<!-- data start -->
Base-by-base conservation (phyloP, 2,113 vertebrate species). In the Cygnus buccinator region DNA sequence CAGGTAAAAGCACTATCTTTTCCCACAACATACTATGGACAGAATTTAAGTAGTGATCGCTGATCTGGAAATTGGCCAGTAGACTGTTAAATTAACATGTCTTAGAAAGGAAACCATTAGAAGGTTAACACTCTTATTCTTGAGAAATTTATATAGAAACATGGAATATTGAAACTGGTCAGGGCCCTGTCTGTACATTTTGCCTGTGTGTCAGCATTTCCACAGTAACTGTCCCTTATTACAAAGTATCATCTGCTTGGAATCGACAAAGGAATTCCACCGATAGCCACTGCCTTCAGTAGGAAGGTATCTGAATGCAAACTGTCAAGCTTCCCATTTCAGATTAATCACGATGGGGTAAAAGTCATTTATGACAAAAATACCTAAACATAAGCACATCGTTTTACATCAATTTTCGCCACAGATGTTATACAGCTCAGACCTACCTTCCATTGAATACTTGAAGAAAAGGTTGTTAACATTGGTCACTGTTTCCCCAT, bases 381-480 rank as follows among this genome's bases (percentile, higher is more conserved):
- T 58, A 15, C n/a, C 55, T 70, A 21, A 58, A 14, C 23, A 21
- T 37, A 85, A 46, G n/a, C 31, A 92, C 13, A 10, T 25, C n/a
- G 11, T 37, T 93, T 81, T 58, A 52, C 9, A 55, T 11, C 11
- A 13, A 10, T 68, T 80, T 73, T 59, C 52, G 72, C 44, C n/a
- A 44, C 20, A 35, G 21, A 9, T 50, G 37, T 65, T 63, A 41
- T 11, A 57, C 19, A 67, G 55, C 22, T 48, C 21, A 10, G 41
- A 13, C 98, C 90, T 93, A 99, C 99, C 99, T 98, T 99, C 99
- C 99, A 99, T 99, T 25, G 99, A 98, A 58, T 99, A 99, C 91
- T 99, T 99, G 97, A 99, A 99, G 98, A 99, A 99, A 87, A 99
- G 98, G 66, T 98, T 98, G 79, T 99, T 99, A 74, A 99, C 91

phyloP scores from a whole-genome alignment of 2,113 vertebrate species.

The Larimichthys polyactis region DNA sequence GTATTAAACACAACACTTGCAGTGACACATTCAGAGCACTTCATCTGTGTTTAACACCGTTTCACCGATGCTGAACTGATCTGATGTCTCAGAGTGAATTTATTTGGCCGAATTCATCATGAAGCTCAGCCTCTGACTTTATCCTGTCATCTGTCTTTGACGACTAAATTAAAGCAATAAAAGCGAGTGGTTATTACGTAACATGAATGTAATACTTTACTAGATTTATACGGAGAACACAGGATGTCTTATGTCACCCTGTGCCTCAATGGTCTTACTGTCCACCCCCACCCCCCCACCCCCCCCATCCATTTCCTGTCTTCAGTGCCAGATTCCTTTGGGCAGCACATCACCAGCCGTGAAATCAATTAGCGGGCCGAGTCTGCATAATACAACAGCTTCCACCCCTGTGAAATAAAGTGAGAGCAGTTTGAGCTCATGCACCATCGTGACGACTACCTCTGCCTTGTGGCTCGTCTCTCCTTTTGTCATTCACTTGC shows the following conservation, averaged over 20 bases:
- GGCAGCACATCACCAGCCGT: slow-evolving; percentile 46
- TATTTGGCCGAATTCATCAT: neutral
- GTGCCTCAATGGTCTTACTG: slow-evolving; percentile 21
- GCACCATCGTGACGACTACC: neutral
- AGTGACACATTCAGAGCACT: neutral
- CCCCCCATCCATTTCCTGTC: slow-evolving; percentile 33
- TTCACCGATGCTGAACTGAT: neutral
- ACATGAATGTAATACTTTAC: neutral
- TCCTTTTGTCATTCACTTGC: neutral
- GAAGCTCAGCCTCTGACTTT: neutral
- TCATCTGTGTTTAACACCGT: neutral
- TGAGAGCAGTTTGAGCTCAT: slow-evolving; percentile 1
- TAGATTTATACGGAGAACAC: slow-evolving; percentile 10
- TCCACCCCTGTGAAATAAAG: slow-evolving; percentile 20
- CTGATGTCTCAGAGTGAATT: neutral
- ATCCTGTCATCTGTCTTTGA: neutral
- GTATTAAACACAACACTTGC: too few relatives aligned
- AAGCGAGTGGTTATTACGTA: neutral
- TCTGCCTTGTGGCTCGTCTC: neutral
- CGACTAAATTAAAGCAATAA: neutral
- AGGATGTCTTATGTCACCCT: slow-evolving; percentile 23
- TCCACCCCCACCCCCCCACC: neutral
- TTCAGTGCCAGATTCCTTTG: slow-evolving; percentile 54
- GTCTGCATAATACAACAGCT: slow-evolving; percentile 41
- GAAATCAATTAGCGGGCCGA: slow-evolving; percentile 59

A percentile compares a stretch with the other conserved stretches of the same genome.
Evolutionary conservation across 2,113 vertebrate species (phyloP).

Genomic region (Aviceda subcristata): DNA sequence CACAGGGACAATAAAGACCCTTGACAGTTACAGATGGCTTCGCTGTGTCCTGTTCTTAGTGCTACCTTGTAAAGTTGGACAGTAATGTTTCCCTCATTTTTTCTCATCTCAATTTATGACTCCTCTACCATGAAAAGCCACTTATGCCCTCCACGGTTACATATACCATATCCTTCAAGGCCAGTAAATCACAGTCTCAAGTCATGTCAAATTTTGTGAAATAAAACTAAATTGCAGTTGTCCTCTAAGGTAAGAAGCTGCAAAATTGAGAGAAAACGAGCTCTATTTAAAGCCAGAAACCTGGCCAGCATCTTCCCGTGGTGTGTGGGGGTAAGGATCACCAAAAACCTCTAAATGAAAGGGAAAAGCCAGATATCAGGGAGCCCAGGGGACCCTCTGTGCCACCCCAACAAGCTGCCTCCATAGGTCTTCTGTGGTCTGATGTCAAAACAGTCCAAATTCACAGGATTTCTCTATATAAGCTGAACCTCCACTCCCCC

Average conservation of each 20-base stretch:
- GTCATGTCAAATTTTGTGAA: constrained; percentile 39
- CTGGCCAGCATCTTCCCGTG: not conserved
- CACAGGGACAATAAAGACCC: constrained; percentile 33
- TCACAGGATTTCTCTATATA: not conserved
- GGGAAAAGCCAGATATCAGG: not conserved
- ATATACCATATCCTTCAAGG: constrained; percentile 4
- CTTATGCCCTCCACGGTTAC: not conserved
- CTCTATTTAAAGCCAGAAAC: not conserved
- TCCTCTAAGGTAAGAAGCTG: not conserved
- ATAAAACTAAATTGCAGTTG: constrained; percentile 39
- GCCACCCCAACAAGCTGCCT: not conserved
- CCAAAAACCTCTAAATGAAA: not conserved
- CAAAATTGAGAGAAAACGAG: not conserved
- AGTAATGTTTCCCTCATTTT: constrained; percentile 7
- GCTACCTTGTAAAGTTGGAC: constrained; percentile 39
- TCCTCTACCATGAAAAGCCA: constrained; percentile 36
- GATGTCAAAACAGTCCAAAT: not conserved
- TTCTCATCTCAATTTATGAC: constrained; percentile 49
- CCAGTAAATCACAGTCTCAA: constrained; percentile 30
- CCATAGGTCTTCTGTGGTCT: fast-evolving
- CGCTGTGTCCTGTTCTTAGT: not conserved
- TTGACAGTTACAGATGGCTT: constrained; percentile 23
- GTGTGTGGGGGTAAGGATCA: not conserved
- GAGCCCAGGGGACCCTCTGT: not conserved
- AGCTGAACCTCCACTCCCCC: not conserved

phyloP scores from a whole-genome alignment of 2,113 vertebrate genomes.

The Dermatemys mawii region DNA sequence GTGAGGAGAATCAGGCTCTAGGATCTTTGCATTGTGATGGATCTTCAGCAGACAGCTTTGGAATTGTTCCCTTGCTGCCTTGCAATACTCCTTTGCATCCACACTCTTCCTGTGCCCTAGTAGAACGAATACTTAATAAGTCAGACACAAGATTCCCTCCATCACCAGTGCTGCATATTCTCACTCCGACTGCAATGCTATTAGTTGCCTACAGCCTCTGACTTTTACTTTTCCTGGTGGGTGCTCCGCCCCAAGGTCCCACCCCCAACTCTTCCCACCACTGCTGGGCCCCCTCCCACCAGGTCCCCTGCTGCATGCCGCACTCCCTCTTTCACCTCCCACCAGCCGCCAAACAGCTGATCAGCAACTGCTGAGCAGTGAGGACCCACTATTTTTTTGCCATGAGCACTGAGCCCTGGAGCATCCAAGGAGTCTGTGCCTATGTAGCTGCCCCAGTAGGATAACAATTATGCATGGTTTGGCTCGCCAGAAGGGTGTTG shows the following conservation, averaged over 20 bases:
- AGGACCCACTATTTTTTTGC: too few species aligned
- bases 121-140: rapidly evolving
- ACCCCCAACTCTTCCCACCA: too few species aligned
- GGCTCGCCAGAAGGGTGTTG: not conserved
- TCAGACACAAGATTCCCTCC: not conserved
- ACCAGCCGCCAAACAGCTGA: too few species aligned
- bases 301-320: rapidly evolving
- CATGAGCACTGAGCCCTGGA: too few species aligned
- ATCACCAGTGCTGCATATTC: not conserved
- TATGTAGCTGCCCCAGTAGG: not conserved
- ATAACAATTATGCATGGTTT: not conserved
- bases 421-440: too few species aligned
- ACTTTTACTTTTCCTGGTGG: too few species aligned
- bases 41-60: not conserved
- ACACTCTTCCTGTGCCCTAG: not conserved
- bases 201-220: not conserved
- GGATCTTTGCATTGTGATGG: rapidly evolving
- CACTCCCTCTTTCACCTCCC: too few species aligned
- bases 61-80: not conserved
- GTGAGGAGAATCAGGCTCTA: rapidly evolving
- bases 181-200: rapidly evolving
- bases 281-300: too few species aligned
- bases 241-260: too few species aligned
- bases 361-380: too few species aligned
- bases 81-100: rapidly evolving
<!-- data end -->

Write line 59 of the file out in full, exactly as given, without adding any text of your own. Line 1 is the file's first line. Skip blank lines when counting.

- GATGTCAAAACAGTCCAAAT: not conserved